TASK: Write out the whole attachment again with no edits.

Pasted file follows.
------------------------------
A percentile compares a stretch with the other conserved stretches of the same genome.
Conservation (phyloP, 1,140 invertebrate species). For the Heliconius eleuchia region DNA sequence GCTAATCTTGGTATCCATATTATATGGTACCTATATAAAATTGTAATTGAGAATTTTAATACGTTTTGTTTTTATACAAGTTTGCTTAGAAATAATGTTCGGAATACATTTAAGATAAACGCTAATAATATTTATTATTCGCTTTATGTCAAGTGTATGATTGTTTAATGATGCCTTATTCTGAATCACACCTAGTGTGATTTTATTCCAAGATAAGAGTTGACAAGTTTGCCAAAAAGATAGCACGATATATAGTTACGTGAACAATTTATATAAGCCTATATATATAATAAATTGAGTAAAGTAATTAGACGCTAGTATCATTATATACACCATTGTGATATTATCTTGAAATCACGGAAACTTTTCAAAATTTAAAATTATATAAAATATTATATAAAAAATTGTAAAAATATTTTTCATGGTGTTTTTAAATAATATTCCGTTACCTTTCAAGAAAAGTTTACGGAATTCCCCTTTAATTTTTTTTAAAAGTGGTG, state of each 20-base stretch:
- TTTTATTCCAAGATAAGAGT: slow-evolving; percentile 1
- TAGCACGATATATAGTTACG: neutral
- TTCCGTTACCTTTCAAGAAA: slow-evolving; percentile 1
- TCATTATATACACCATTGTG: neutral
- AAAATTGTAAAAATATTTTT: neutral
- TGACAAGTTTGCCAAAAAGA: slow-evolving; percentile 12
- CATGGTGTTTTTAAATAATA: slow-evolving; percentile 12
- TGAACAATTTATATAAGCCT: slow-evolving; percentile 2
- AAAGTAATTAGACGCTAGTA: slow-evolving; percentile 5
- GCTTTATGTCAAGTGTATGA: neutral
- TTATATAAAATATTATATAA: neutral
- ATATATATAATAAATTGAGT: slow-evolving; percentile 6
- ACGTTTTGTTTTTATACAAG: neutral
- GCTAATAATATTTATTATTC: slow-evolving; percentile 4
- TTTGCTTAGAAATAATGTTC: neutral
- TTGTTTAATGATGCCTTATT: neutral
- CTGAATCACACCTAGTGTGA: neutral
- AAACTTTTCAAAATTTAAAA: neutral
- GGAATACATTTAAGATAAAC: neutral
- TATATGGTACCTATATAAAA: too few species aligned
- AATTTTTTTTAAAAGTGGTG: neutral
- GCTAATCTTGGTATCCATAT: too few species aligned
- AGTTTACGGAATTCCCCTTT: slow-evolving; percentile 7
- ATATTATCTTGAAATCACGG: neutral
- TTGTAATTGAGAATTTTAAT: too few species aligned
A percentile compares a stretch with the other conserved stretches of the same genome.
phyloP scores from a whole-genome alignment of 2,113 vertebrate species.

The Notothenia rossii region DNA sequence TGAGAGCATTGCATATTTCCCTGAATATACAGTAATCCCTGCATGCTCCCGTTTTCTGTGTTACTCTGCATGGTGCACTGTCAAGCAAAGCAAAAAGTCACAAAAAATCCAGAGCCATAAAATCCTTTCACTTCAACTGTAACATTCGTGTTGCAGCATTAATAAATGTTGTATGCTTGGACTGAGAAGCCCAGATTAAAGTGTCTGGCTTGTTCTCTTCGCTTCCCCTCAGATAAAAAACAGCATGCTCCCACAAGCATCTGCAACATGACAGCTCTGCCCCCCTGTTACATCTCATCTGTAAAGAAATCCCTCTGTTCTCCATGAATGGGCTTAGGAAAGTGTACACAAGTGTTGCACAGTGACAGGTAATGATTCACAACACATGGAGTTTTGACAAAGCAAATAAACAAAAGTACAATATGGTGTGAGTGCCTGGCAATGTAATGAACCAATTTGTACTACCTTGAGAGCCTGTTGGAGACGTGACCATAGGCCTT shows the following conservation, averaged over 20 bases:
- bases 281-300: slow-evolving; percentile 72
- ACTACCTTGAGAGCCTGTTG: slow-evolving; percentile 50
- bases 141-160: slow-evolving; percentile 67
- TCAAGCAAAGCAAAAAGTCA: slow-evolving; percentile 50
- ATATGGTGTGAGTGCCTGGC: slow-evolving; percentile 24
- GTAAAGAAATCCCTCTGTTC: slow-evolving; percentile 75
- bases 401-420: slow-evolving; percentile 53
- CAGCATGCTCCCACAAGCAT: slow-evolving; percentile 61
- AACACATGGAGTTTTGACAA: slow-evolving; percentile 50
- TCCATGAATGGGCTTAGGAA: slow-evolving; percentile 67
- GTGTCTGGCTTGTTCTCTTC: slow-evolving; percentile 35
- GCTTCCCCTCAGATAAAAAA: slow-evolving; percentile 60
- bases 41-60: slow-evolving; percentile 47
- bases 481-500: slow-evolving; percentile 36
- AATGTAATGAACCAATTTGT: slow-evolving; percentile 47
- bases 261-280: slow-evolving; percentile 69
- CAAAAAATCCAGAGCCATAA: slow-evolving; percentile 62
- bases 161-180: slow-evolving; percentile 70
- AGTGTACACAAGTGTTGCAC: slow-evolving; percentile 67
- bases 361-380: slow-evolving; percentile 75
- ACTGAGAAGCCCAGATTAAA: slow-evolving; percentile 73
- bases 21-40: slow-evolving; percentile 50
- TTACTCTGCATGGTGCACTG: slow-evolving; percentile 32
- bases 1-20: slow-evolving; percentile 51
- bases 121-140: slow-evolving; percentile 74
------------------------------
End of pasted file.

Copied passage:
A percentile compares a stretch with the other conserved stretches of the same genome.
Conservation (phyloP, 1,140 invertebrate species). For the Heliconius eleuchia region DNA sequence GCTAATCTTGGTATCCATATTATATGGTACCTATATAAAATTGTAATTGAGAATTTTAATACGTTTTGTTTTTATACAAGTTTGCTTAGAAATAATGTTCGGAATACATTTAAGATAAACGCTAATAATATTTATTATTCGCTTTATGTCAAGTGTATGATTGTTTAATGATGCCTTATTCTGAATCACACCTAGTGTGATTTTATTCCAAGATAAGAGTTGACAAGTTTGCCAAAAAGATAGCACGATATATAGTTACGTGAACAATTTATATAAGCCTATATATATAATAAATTGAGTAAAGTAATTAGACGCTAGTATCATTATATACACCATTGTGATATTATCTTGAAATCACGGAAACTTTTCAAAATTTAAAATTATATAAAATATTATATAAAAAATTGTAAAAATATTTTTCATGGTGTTTTTAAATAATATTCCGTTACCTTTCAAGAAAAGTTTACGGAATTCCCCTTTAATTTTTTTTAAAAGTGGTG, state of each 20-base stretch:
- TTTTATTCCAAGATAAGAGT: slow-evolving; percentile 1
- TAGCACGATATATAGTTACG: neutral
- TTCCGTTACCTTTCAAGAAA: slow-evolving; percentile 1
- TCATTATATACACCATTGTG: neutral
- AAAATTGTAAAAATATTTTT: neutral
- TGACAAGTTTGCCAAAAAGA: slow-evolving; percentile 12
- CATGGTGTTTTTAAATAATA: slow-evolving; percentile 12
- TGAACAATTTATATAAGCCT: slow-evolving; percentile 2
- AAAGTAATTAGACGCTAGTA: slow-evolving; percentile 5
- GCTTTATGTCAAGTGTATGA: neutral
- TTATATAAAATATTATATAA: neutral
- ATATATATAATAAATTGAGT: slow-evolving; percentile 6
- ACGTTTTGTTTTTATACAAG: neutral
- GCTAATAATATTTATTATTC: slow-evolving; percentile 4
- TTTGCTTAGAAATAATGTTC: neutral
- TTGTTTAATGATGCCTTATT: neutral
- CTGAATCACACCTAGTGTGA: neutral
- AAACTTTTCAAAATTTAAAA: neutral
- GGAATACATTTAAGATAAAC: neutral
- TATATGGTACCTATATAAAA: too few species aligned
- AATTTTTTTTAAAAGTGGTG: neutral
- GCTAATCTTGGTATCCATAT: too few species aligned
- AGTTTACGGAATTCCCCTTT: slow-evolving; percentile 7
- ATATTATCTTGAAATCACGG: neutral
- TTGTAATTGAGAATTTTAAT: too few species aligned
A percentile compares a stretch with the other conserved stretches of the same genome.
phyloP scores from a whole-genome alignment of 2,113 vertebrate species.

The Notothenia rossii region DNA sequence TGAGAGCATTGCATATTTCCCTGAATATACAGTAATCCCTGCATGCTCCCGTTTTCTGTGTTACTCTGCATGGTGCACTGTCAAGCAAAGCAAAAAGTCACAAAAAATCCAGAGCCATAAAATCCTTTCACTTCAACTGTAACATTCGTGTTGCAGCATTAATAAATGTTGTATGCTTGGACTGAGAAGCCCAGATTAAAGTGTCTGGCTTGTTCTCTTCGCTTCCCCTCAGATAAAAAACAGCATGCTCCCACAAGCATCTGCAACATGACAGCTCTGCCCCCCTGTTACATCTCATCTGTAAAGAAATCCCTCTGTTCTCCATGAATGGGCTTAGGAAAGTGTACACAAGTGTTGCACAGTGACAGGTAATGATTCACAACACATGGAGTTTTGACAAAGCAAATAAACAAAAGTACAATATGGTGTGAGTGCCTGGCAATGTAATGAACCAATTTGTACTACCTTGAGAGCCTGTTGGAGACGTGACCATAGGCCTT shows the following conservation, averaged over 20 bases:
- bases 281-300: slow-evolving; percentile 72
- ACTACCTTGAGAGCCTGTTG: slow-evolving; percentile 50
- bases 141-160: slow-evolving; percentile 67
- TCAAGCAAAGCAAAAAGTCA: slow-evolving; percentile 50
- ATATGGTGTGAGTGCCTGGC: slow-evolving; percentile 24
- GTAAAGAAATCCCTCTGTTC: slow-evolving; percentile 75
- bases 401-420: slow-evolving; percentile 53
- CAGCATGCTCCCACAAGCAT: slow-evolving; percentile 61
- AACACATGGAGTTTTGACAA: slow-evolving; percentile 50
- TCCATGAATGGGCTTAGGAA: slow-evolving; percentile 67
- GTGTCTGGCTTGTTCTCTTC: slow-evolving; percentile 35
- GCTTCCCCTCAGATAAAAAA: slow-evolving; percentile 60
- bases 41-60: slow-evolving; percentile 47
- bases 481-500: slow-evolving; percentile 36
- AATGTAATGAACCAATTTGT: slow-evolving; percentile 47
- bases 261-280: slow-evolving; percentile 69
- CAAAAAATCCAGAGCCATAA: slow-evolving; percentile 62
- bases 161-180: slow-evolving; percentile 70
- AGTGTACACAAGTGTTGCAC: slow-evolving; percentile 67
- bases 361-380: slow-evolving; percentile 75
- ACTGAGAAGCCCAGATTAAA: slow-evolving; percentile 73
- bases 21-40: slow-evolving; percentile 50
- TTACTCTGCATGGTGCACTG: slow-evolving; percentile 32
- bases 1-20: slow-evolving; percentile 51
- bases 121-140: slow-evolving; percentile 74